Prevention of Smoking in adolescents with Lower Education Choose translations of the previous link 
Netherlands, 2012

This intervention was based on peer group pressure and social influence to prevent smoking.  The intervention focused on students in junior secondary education (this is what is meant by ‘lower education’ in the title) and was implemented in twenty six schools throughout the Netherlands. It consisted of three lessons on knowledge, attitudes, and social influence, followed by a class agreement not to start or to stop smoking for five months and a class based competition. Admission to the competition was dependent on having a class with less than 10% smokers after five months. The intervention is similar to the Smokefree Class Competition programme implemented across 22 European countries. The authors added some lessons on attitude and social influence. Two extra video lessons on smoking and social influence were available as an optional extra during these five months. Researchers approached these schools directly and gave them a brief explanation about the intervention in order to motivate them to participate. Eighteen schools agreed to do so. The other eight schools (26 in total) were recruited through four other community health services that approached the schools themselves. Baseline data was obtained through questionnaires administered directly to the students. Data for background characteristics was also obtained through these questionnaires. The Dutch National Institute against Smoking (Stivoro) and The Dutch National Institute on mental Health and Addiction (Trimbos Institute) developed and conducted the intervention together with the schools. Stivoro looked at the adherence of schools to the intervention protocol, and collected the registration forms and other documents.  Evaluation was conducted by the authors of this paper.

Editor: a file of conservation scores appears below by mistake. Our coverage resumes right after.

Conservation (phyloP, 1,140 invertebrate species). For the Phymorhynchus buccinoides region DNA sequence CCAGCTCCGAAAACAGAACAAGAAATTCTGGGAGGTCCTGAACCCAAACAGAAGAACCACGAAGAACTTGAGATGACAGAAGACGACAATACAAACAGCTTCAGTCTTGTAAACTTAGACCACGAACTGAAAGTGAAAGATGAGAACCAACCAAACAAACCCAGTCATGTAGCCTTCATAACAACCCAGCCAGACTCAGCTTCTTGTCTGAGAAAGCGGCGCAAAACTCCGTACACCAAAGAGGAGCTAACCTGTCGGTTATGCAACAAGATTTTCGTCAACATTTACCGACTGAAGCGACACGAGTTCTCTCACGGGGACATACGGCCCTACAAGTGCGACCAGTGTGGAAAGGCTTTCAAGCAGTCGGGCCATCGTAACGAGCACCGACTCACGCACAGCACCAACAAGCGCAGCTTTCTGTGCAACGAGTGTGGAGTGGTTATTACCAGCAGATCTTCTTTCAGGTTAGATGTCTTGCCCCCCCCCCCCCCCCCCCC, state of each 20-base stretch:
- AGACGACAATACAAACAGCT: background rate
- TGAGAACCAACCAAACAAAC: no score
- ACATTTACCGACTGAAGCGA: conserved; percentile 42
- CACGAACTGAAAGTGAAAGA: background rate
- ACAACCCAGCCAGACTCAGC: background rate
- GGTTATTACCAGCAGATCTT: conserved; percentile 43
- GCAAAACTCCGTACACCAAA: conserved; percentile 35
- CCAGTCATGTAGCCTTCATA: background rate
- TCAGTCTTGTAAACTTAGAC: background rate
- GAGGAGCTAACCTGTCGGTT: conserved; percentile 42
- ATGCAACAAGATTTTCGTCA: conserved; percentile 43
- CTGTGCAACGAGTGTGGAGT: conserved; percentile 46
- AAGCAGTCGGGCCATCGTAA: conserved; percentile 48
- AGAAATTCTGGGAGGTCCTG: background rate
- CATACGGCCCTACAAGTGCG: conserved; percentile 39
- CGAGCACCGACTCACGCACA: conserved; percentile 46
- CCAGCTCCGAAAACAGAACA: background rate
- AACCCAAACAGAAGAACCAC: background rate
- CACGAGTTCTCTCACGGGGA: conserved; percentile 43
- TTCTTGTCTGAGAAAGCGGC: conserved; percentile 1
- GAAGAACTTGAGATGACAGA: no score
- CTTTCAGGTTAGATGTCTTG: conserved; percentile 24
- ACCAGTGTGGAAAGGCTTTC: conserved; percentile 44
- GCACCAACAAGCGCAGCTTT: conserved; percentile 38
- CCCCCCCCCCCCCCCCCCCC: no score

Last updated 
March, 2014

Smoking Cessation Counseling by Midwives Choose translations of the previous link 
Netherlands, 2012